I read near the end of this guide regarding utilizing SSHguard to protect WordPress from Brute force attacks that after configuring SSHguard the relevant way, one must:

disable XML-RPC by blocking all remote access to /xmlrpc.php in your web server configuration.

  • I don't use XML-RPC in any of my websites.

  • I use Nginx as my web server.

I'm not sure what is the best way to totally block XML-RPC. Nginx conf for each site? WP-CLI operation per site?

What is the common way to do so?

  • 4
    Disabling XMLRPC is one of those security myths. Maybe in the days of WordPress 2.x, or in 2007, but those days are long gone. Sadly people keep parroting the issue. You'd get more out of an article on escaping output and adding esc_html etc to your themes and plugins
    – Tom J Nowell
    Jan 23, 2018 at 19:56
  • Escape output of themes and plugins with esc_html? Never heard of this before. If I understand correct, one should do that instead disabling XML-RPC, and than add the relevant conf to the Nginx global conf file, or specific site conf? Jan 23, 2018 at 20:00
  • 1
    Personally, unless I need XMLRPC, I'll always block it, simply because I don't care for the unnecessary load that comes with bypassing the cache to provide access to the API so bots can try their exploit scanners. Is XMLRPC secure? Possibly. Do you gain security by shrinking the attack surface? Absolutely. Slap a location with deny all; onto it if you don't need it.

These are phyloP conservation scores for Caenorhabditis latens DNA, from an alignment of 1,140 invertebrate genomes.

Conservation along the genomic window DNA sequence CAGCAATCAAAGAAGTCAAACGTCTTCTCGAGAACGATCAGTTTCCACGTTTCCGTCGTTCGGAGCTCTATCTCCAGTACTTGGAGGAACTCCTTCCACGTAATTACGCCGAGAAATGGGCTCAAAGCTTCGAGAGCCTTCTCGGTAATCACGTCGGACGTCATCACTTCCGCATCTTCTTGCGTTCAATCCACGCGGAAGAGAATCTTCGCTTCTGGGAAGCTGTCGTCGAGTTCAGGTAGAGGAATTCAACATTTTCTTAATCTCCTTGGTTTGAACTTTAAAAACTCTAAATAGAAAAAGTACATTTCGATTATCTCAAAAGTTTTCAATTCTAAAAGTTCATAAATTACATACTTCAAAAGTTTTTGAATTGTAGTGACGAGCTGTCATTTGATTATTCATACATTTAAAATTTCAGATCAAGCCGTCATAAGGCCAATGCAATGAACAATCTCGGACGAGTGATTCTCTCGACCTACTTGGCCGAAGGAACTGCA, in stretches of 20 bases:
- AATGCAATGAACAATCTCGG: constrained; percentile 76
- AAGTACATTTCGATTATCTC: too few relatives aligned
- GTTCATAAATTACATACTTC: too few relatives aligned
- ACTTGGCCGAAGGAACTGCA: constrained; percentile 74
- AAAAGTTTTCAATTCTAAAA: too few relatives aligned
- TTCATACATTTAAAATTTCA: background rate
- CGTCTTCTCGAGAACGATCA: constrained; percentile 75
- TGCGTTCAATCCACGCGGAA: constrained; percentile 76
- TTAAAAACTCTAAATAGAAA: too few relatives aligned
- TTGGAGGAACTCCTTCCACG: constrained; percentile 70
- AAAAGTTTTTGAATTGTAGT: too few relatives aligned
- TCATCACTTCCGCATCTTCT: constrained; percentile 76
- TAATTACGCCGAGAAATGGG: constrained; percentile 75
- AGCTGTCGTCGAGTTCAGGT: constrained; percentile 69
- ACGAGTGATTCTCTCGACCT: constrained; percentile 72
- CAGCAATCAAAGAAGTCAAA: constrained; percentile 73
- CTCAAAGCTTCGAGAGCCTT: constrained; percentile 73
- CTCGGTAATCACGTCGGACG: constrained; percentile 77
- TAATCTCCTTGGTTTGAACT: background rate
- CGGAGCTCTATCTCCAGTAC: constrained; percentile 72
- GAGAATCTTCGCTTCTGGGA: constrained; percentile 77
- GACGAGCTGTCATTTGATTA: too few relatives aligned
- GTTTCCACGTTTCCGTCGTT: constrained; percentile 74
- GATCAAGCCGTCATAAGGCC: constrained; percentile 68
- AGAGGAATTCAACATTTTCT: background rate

– janh
    Jan 23, 2018 at 20:10
  • 2
    Don't bother with the XMLRPC rabbit hole, it's a problem that doesn't exist anymore, all you'll do is break functionality ( e.g. apps that integrate with WP, ifttt, Jetpack connections, etc ). There are plenty of things you can do to improve security, disabling XMLRPC is not one of them, and in the grand scheme of things was only popular because it was low hanging fruit
    – Tom J Nowell
    Jan 23, 2018 at 23:25
  • 2
    +1 If you do not use it, XML-RPC should just be disabled, it is a security risk, spam annoyance generator and the brute force attack on it is CPU heavy. Jan 24, 2018 at 4:54

2 Answers 2


On nginx, to block access to the xmlrpc.php file, add this location block to the server block of your configuration file:

location ~ ^/(xmlrpc\.php) {
  deny all;

Here's a better way to handle it on NginX (and how my employer does it). This actually returns a "Forbidden" message.

location /xmlrpc.php { return 403; }

Anyone that says it's not a security risk is blithely unaware of the hacks that started happening with Wordpress 4.7.2 (It might be a 4.5x release), where there was an actual exploitable risk in Wordpress because of how xmlrpc.php requests were not properly being sanitized.

Realistically, the only time anyone should not disable access to xmlrpc.php is if they're using the Jetpack plugin from Wordpress.com.

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